Crystallographic screening is a method used to detect ligands that bind to a target protein. What makes this metod special is that it also provides structural data about the binding location and interactions between the ligand and protein. The crystal itself has the protein molecules lined up in an ordered array with large solvent channels so that ligands can soak in and bind to sites on the crystallized protein. This method is exceptionally successful in detecting weakly binding ligands because the protein is highly concentrated in the crystal. Once the crystal has been soaked in the cocktail of ligands, diffraction data are collected and used to calculate an electron density map to determine if any of the ligands bound to the protein. If they do bind, one can tell by a visible positive electron density peak in a difference density map between the putative ligand protein complex and apoprotein. The ligand cocktails should be designed so that each lig...
Over the past decade, a number of rules and calculated metrics have arisen in drug
discovery. In particular, the Rule of Three (RO3) is most commonly used as a filter to generate a "fragment library" from a larger compound collection.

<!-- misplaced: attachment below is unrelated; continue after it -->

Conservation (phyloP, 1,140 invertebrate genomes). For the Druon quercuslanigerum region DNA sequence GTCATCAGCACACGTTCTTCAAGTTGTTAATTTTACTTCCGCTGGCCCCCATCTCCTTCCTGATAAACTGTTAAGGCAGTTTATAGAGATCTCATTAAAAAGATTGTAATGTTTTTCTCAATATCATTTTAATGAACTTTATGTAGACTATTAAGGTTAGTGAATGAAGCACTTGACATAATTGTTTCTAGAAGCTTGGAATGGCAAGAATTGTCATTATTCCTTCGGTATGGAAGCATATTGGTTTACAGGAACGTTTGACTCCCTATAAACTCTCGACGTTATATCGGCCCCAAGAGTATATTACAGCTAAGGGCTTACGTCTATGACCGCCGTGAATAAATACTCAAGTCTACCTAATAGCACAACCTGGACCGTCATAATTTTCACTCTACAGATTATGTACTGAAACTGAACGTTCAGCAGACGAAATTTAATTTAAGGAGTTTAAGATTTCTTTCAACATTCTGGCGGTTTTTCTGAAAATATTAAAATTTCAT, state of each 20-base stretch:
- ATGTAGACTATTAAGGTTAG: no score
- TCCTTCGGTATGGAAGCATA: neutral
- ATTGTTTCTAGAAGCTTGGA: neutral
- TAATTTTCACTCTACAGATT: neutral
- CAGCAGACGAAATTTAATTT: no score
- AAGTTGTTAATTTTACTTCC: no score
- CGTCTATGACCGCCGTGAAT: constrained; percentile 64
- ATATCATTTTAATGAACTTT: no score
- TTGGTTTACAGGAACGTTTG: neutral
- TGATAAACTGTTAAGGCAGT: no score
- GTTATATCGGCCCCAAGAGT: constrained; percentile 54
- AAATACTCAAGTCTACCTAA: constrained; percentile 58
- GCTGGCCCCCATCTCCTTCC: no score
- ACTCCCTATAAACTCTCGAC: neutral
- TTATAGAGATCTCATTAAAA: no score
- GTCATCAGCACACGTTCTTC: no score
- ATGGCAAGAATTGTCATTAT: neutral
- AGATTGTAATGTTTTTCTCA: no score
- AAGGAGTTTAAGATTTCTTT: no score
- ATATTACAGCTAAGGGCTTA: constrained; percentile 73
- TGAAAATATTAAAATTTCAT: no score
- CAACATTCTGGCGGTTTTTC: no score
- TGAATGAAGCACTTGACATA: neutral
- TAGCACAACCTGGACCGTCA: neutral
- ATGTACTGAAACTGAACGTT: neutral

Rules evolve over time to reflect data and experiences
Issues can arise from universally applying rules to all situations
Emerging data has shown that a simple filter of compound libraries to generate a "RO3 fragment library" while a good start, may not yield the most efficient and productive screening results and ultimately the most successful clinical candidate.
Based upon the following evidence, we are proposing a Guideline of Two for fragments (GoT Frags) rather than a Rule of Three:
Guideline 1: MW < 200-250
Emerging data since the RO3 was published shows that the average molecular weight of successful drug candidates is in the range of 350. Recall that lead optimization adds on average about 100 in molecular w...